ABBOTT AND COSTELLO MEET THE INVISIBLE MAN (director: Charles Lamont; screenwriters: based on a story by Hugh Wedlock Jr. and Howard Snyder/suggested by H. G. Wells’ “The Invisible Man”/John Grant/Robert Lees/Frederic I. Rinaldo; cinematographer: George Robinson; editor: Virgil Vogel; cast: Bud Abbott (Bud Alexander), Lou Costello (Lou Francis), Nancy Guild (Helen Gray), Arthur Franz (Tommy Nelson), Adele Jergens (Boots Marsden), Sheldon Leonard (Morgan), William Frawley (Dectective Roberts), Gavin Muir (Dr. Philip Gray), Sam Balter (Radio Announcer), John Day (Rocky Hanlon), Paul Maxey (Dr Turner); Runtime: 82; MPAA Rating: NR; producer: Howard Christie; Universal-International; 1951)
“Not Funny.”

Reviewed by Dennis Schwartz

Not Funny follow-up to the Abbott and Costello horror film spoof of the 1948 Universal picture “Abbott & Costello Meet Frankenstein,” that is actually more a gangster spoof than a horror one. The boys play Bud Alexander (Bud Abbott) and Lou Francis (Lou Costello), they just graduated from Dugan’s Detective School only because Bud bribes the school’s head with $20 to allow bumbler Lou to graduate. Their first case has escaped killer Tommy Nelson (Arthur Franz), a boxer wanted for the murder of his manager, running into their office and insisting that he’s been framed and having the boys escort him to the home of his sweetheart Helen Gray (Nancy Guild) and uncle Dr. Philip Gray (Gavin Muir), where Tommy takes an experimental serum that makes him invisible (the same formula created by Claude Rains in the 1933 Invisible Man). Bud leaves Lou to call the police to collect the reward on Tommy; Detective Roberts (William Frawley) arrives, but he doesn’t see the invisible Tommy and thinks Lou is batty because he says his prisoner just vanished into thin air and sends him to see a police shrink (Paul Maxey) for hypnosis. Eventually Tommy hires the boys to help to catch the real killer by trapping crooked fight promoter Morgan (Sheldon Leonard) into fixing a fight. Lou is made to look like a great fighting prospect as the invisible Tommy does his punching, and gets into the ring with middle-weight challenger Rocky Hanlon (John Day) after receiving a bribe of $15,000 from Morgan to take a fall in the fifth round. It’s interesting to note that Costello boxed as an amateur under the pseudonym Lou King. The boxing scenes were the film’s centerpiece, with the broad physical comedy coming about as Lou dukes it out with Rocky and the invisible Tommy supplies the KO blow.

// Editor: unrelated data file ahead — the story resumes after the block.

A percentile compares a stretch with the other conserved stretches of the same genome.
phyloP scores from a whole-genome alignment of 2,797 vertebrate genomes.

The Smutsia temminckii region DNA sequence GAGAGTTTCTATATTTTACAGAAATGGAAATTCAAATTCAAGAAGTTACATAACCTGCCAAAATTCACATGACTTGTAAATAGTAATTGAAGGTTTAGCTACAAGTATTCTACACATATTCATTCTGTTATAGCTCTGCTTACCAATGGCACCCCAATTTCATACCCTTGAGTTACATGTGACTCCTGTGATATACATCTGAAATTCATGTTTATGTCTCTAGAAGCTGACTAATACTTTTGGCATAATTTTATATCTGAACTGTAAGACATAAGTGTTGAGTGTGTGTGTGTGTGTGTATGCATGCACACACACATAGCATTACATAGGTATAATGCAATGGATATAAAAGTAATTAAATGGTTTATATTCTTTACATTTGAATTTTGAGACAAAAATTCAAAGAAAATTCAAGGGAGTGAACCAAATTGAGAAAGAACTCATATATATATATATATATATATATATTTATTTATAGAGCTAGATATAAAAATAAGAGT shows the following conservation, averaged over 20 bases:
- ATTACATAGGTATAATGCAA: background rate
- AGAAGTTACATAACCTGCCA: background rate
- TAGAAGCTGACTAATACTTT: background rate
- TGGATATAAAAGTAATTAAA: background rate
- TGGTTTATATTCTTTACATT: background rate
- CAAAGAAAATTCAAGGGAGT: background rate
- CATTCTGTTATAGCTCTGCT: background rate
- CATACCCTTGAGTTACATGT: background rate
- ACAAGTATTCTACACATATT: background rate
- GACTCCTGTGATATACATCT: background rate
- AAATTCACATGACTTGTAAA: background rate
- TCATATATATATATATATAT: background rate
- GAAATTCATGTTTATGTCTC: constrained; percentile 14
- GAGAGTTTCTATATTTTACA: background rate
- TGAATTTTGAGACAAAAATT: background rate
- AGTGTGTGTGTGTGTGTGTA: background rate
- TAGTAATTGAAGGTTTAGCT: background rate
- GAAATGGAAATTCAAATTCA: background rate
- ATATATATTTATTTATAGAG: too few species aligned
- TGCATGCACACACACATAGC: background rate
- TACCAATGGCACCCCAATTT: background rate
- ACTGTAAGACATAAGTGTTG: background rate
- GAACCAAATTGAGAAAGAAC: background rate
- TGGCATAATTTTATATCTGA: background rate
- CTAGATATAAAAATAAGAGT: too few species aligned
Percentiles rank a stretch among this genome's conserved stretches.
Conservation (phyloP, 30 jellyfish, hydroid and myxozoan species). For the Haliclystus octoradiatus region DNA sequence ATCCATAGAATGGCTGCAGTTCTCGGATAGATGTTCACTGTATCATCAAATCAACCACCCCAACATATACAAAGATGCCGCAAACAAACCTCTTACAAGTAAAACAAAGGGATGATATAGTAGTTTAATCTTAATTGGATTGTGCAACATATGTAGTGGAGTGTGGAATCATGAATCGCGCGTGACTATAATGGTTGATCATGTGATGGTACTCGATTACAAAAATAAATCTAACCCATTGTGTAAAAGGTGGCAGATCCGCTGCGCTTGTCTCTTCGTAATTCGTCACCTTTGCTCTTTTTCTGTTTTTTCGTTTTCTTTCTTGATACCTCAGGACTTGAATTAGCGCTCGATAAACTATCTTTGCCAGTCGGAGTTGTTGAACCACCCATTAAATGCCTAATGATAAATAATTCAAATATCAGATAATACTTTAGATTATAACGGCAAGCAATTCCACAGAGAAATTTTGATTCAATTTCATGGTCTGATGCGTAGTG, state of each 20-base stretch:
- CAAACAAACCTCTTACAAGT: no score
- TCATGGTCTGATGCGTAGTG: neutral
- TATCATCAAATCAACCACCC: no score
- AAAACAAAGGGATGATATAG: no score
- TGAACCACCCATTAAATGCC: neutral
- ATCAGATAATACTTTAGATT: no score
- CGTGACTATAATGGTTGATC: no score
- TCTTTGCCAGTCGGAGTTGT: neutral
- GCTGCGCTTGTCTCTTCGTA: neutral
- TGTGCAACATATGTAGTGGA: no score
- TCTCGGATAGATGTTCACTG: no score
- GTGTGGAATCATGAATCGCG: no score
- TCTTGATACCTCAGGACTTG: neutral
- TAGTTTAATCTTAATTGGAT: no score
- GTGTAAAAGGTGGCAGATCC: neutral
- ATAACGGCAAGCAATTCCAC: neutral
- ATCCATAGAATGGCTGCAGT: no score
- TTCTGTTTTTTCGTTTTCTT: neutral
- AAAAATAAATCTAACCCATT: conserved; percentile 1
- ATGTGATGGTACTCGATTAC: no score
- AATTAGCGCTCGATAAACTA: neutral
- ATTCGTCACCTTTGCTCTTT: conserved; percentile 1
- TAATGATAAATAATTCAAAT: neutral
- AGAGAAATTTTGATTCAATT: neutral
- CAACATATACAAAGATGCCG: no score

If there was something funny, it eluded me though there’s the usual duo’s double takes and formulaic lowbrow gags. The Abbott and Costello comedy team were considered the most popular one in film history, and this film was one of their biggest box office hits and received more critical praise than their other films in the horror spoof series.


Dennis Schwartz: “Ozus’ World Movie Reviews”